Video and analytics moving further toward the perimeter

Intelligent devices and video surveillance are becoming important components of perimeter security, and could drive growth in that segment
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Wednesday, December 18, 2013

ENGLEWOOD, Colo.—The growing trend of deploying video surveillance and analytics devices for perimeter security is showing no signs of abating. The market is poised to reach $160 million by 2017, up from $90 million in 2013, according to a report from IHS Research. 

IHS expects North America to rank as the largest market for this segment of the perimeter security market, according to Blake Kozak, senior analyst, access control, fire and security, at IHS. Spending on sensors, which will remain the backbone of perimeter security solutions, will continue to outstrip spending on video and intelligent analytics for these applications. 

“While video analytics and cooled and uncooled thermal cameras will continue to gain traction in certain end-user industries, sensors will continue to provide detection for most end users,” he said. “Analytics can be useful to detect beyond a perimeter fence line and track that person once they have breached the perimeter, but sensors will still be required.”

As a component of perimeter security, video surveillance and intelligent analytics fit well within the layered approach that has long been the foundation of outer perimeter security, Kozak said. This philosophy, which integrators typically recommend, is predicated on the idea that multiple types of detection maximize the strengths, and minimize the weaknesses, of the various elements of an integrated perimeter solution.

“By using multiple sensor types, the probability of defeat is lessened while the probability of detection is heightened,” he said. “Additionally, multiple layers can reduce false alarms when integrated.”

Though intelligent analytics have improved since their introduction to the market, false alarms continue to plague end users, Kozak said. One area, however, that shows particular promise in terms of false alarm reduction is behavioral analytics, an evolving field of intelligent software that, unlike rules-based analytics, enables cameras to absorb information and make decisions with little programming required. “Behavioral analytics do not require rules to be assigned or trip wires to be programmed,” Kozak said. “Instead the camera is installed and over the course of a few days, weeks or even months, the software will learn the events occurring in the FOV (field of view) and will learn what is normal and what is not.” 

Houston-based BRS Labs is a leading player in the behavioral analytics field, Kozak noted.  

While technological developments continue to reshape perimeter security solutions, certain high security applications will continue to use guard patrols in conjunction with video surveillance and sensors, Kozak said. He added, however, that video is often deployed to reduce demand for guards, which perform an important function by providing the rapid response. To this end, some end users who deploy video for perimeter security are using it in conjunction with wide-area mass notification, also called giant voice, allowing security operators to view live footage of an intrusion in progress while notifying the intruder via loudspeaker that they are being videotaped and the police are en route.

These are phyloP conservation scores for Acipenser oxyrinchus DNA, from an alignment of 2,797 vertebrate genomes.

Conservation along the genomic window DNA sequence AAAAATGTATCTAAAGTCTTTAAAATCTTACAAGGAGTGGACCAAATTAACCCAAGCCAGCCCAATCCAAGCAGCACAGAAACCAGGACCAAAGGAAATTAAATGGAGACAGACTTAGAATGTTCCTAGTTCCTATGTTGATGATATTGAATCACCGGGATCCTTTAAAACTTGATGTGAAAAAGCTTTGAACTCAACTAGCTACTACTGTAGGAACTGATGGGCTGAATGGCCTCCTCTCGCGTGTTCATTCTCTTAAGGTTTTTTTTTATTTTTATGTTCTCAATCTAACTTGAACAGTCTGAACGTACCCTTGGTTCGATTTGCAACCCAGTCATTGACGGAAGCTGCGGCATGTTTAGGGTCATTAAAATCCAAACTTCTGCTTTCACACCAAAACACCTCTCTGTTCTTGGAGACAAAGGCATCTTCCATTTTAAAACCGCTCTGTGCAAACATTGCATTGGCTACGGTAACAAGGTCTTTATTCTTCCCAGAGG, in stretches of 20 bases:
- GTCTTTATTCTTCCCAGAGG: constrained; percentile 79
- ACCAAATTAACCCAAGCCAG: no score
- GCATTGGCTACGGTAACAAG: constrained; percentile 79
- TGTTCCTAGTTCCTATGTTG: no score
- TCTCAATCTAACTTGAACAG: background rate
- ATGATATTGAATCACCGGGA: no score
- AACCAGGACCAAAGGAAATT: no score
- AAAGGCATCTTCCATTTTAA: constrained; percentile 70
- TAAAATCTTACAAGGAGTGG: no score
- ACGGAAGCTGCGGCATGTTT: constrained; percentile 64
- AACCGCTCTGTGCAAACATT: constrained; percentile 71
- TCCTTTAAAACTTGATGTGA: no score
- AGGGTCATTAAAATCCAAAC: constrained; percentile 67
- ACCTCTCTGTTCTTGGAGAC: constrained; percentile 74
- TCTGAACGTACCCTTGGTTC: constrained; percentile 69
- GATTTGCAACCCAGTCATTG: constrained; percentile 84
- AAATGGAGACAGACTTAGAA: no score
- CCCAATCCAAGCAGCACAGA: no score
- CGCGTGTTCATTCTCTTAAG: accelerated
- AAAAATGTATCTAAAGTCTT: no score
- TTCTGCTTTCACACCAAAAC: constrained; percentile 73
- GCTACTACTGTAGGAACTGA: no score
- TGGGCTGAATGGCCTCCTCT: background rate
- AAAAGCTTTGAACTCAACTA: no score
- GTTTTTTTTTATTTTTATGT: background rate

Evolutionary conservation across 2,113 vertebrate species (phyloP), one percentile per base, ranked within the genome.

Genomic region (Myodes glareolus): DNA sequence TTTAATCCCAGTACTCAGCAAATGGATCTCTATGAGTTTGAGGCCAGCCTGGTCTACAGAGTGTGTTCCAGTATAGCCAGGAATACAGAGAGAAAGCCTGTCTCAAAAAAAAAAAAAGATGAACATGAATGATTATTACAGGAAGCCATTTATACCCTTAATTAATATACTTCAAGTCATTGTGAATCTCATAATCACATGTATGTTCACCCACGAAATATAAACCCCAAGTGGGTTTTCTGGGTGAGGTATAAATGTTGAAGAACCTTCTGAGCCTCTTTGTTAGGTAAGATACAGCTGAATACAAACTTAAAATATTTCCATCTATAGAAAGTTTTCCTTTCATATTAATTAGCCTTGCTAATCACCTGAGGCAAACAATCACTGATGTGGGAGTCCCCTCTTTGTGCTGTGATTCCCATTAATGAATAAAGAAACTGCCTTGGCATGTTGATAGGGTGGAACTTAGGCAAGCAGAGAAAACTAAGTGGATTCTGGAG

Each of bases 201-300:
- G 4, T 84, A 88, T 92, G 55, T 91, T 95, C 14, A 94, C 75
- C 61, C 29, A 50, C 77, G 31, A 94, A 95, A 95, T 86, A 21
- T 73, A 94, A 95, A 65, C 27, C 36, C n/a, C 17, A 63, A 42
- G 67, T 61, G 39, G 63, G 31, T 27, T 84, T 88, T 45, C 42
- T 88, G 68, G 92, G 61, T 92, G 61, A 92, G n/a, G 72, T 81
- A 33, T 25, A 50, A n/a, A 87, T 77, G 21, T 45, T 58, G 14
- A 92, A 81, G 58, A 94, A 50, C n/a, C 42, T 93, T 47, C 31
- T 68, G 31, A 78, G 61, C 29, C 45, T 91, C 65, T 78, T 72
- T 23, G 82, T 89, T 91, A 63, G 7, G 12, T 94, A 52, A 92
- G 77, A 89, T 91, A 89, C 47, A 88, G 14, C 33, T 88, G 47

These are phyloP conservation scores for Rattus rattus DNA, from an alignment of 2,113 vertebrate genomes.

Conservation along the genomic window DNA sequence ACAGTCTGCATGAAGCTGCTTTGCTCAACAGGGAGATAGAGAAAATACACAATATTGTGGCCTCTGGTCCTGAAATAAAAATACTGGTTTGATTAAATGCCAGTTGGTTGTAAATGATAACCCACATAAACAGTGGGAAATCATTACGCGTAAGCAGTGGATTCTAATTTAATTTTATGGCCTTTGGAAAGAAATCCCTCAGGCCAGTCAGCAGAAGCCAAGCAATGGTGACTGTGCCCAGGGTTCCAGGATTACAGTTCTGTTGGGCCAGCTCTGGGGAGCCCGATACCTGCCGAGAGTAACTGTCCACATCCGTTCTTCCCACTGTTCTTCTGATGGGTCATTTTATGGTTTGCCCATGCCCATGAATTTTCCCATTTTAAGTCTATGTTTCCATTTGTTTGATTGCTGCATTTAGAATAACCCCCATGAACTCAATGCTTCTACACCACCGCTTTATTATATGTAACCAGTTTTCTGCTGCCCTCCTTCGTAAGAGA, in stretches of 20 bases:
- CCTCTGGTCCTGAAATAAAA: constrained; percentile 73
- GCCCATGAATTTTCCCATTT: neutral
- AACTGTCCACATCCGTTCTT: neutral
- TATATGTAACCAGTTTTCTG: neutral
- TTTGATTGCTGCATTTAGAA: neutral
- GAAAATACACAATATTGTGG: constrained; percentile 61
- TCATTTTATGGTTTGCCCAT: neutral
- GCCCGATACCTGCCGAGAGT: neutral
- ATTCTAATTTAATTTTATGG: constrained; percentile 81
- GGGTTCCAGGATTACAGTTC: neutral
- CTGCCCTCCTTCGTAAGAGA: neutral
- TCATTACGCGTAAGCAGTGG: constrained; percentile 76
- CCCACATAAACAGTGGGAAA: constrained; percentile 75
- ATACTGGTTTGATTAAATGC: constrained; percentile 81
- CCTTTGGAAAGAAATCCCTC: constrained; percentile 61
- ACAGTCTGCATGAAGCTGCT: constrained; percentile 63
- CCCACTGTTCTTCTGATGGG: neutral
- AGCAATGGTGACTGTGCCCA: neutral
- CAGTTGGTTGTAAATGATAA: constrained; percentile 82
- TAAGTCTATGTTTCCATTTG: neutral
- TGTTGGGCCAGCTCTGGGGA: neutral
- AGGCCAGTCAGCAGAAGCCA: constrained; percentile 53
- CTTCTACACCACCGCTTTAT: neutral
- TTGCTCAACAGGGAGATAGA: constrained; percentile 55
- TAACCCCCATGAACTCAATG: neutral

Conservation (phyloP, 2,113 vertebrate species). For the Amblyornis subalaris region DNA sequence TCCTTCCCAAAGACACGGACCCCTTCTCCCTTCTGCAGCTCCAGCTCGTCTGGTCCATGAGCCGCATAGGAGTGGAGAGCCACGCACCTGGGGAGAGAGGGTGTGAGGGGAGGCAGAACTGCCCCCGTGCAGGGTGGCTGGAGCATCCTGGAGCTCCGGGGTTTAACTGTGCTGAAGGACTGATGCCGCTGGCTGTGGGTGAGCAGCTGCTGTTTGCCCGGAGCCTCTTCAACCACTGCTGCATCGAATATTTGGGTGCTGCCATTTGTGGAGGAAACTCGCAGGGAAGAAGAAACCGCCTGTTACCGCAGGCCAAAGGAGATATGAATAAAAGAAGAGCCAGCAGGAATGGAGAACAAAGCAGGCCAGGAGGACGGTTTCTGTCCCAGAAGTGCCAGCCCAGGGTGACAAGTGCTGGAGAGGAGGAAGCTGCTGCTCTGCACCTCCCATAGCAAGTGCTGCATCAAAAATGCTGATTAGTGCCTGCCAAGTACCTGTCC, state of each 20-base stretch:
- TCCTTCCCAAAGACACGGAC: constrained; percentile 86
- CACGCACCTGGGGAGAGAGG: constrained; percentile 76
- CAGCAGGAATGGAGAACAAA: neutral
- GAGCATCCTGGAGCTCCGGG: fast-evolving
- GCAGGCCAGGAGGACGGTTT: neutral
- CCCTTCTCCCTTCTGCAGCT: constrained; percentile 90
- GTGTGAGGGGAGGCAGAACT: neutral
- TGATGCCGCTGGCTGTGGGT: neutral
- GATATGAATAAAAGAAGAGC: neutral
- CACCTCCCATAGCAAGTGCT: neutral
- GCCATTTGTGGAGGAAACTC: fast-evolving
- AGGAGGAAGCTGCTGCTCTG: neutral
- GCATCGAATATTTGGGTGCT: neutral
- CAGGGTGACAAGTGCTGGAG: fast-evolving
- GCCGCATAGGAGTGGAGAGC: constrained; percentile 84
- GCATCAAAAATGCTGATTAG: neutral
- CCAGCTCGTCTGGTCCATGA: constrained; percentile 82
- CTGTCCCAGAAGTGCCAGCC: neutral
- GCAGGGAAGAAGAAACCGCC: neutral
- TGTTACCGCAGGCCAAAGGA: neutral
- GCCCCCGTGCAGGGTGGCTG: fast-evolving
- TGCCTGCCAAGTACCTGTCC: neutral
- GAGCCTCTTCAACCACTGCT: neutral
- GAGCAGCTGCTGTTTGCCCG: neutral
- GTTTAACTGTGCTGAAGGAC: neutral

One of the most talked about trends in the video for perimeter security discussion, according to Kozak, is the “slew-to-cue” functionality. Whether integrated with ground surveillance radar or a PIR, this solution will detect moving objects and automatically move the camera’s view to the location of an alarm, tracking the object in motion as it moves across a camera’s field of vision, Kozak said. Once the object leaves the field of view of one camera, it is then picked up seamlessly by another, and tracking continues. 

“This is a hot topic for the industry because it allows for automated video tracking,” Kozak explained. “Instead of a security operator having to find the incident at a fence line manually with the camera, with slew-to-cue, the camera automatically pans to the alarmed location.”

Market growth could be hindered by “high profile system failures,” Kozak said, such as an instance in 2012 at JFK International Airport, when a stranded jet skier breached the airport’s perimeter fence and crossed two runways before reaching a terminal. The breach prompted the Port Authority to reevaluate its $100 million perimeter detection system, Kozak noted. “Events such as these can damage the successes that the industry has had, which include higher probability of detection and reduced false alarms through more advanced algorithms,” he said. 

Some technological concerns also persist. Bandwidth remains a sticking point for server-based analytics, Kozak said, as does the need for redundancy in the event of power failure or error. He added that servers typically have a limit on the number of channels, and as companies grow they may need to purchase new servers to accommodate expanded security needs. 

Kozak said these ongoing concerns could intensify the debate among suppliers over which solution is preferable: server-based analytics versus embedded devices. While both have their merits and drawbacks, questions linger about whether end users deploying embedded devices may be sacrificing some of the robustness afforded by server-based solutions, which allow for more flexibility in terms of rule creation and analysis, Kozak said. 

Still, loyalties may come down to the needs of a given end user. 

“Many argue that server-based analytics are generally used by more high security end users, where filters can be put in place and more rules can be applied and analyzed,” Kozak said. “Embedded devices are thought to be best for retail and commercial applications."